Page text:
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NATIONAL REPORT — Tobacco legislation and regulation is constantly under review at the local, state and federal levels. In this monthly roundup, Convenience Store News highlights the latest proposals and approved changes happening across the United States.
Sacramento — California voters approved Proposition 56, a ballot measure that raises the state's cigarette excise tax by $2 per pack. Known as California Healthcare, Research and Prevention Tobacco Tax Act of 2016, the proposition will also place an equivalent tax increase on other tobacco products and electronic cigarettes containing nicotine.
Tax revenues from the higher levy are expected to range between $1 billion–$1.4 billion annually by 2017-2018, with revenues decreasing slightly in subsequent years, according to an analysis conducted by the Legislative Analyst's Office and Department of Finance.
A similar tax increase was defeated in 2012.
Yolo County — The county Board of Supervisors approved a ban on the sale of flavored tobacco products in Yolo County. The 3-1 vote reportedly closes the loophole on Food and Drug Administration regulations that prohibit the sale of flavored cigarettes but not other tobacco products. The new ban will go into effect May 1, giving retailers 180 days to sell their remaining inventory.
The board also gave initial approval to a proposal that would allow persons age 18 to 21 to sell tobacco products again. The minimum age was increased after California hiked the minimum age to purchase tobacco products from 18 to 21 this summer.
Denver — Voters in Colorado went to the polls to reject Amendment 72, which would have increased the state's tobacco tax. If approved, the measure would have hiked the tax on cigarettes by $1.75 per pack for a total tax of $2.59 per pack.
Amendment 72 also proposed raising the levy on other tobacco products from 40 percent to 60 percent of the manufacturer's price.
Naperville — The Naperville Liquor Commission has voted to recommend the Naperville City Council increase the age to purchase, possess, sell or use tobacco products from 18 to 21 years old. The issue has been under discussion since July. If the council approves the move, offenders will pay a fine of $100 to $500 if convicted. The recommendation includes possession and usage of all tobacco products.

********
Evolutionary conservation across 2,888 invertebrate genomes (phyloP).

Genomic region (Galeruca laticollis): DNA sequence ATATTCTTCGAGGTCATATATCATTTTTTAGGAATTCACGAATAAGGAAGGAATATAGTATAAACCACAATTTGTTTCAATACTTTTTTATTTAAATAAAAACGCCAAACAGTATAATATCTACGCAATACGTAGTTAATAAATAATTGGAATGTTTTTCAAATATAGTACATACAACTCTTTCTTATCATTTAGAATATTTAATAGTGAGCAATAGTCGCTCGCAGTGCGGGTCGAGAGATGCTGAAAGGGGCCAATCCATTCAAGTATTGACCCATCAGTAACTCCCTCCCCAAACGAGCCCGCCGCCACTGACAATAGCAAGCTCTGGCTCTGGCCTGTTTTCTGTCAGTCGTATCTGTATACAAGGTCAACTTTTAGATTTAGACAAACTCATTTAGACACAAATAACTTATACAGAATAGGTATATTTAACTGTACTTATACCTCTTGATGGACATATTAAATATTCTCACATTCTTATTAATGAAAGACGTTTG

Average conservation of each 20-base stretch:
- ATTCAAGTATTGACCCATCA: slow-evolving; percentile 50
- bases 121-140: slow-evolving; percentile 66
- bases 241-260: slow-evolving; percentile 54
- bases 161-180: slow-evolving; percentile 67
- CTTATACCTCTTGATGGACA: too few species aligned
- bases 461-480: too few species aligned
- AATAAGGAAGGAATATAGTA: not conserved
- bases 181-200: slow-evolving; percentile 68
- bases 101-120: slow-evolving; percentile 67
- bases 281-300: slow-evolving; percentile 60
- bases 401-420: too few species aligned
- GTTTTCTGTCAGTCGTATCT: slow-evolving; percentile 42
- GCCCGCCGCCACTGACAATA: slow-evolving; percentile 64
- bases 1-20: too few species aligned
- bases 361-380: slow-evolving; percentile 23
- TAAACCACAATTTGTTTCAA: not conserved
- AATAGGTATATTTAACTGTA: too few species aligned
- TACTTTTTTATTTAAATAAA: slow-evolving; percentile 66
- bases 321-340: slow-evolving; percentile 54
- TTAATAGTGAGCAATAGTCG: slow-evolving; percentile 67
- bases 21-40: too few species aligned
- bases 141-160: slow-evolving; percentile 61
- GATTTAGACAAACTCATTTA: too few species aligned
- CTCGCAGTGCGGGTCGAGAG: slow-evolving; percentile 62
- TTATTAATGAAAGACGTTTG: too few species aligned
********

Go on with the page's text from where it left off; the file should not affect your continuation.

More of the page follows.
Highland Park — The Highland Park City Council voted in favor of an ordinance to increase the minimum age for the sale of tobacco products and e-cigarettes to consumers 21 and older. The new regulation does not restrict the possession of these products to anyone between 18 and 21. The ordnance goes into effect Jan. 1.
Hamilton — A measure to prohibit the sale of tobacco products to consumers under 21 years old went into effect Oct. 1. The Hamilton Board of Health voted to increase the minimum age to buy cigarettes and other tobacco products in June.
The new regulations also prohibit the sale of "blunt wraps," which it defines as "any tobacco product manufactured or packaged as a wrap or as a hollow tube made wholly or in part from tobacco that is designed or intended to be filled by the consumer with loose tobacco or other fillers," and flavored tobacco products except in smoking bars and adult-only tobacco stores.
Rockport — The municipality officially joined the Tobacco 21 movement when the prohibition on the sale of tobacco and nicotine delivery products to consumers under 21 went into effect on Nov. 1. Businesses violating the regulations will be fined from $100 for a first violation up to $300, and could see their permits suspended for up to 30 days.
Southwick — The town became the latest in Massachusetts to set the minimum age to buy tobacco products at 21 years old. The new law went into effect Oct. 1. The change was approved by the Southwick Board of Health on Aug. 4. Retailers who violate will face a first offense fine of $100. A second violation within 36 months will result in a $200 fine and a suspension of the tobacco retailer permit for seven days.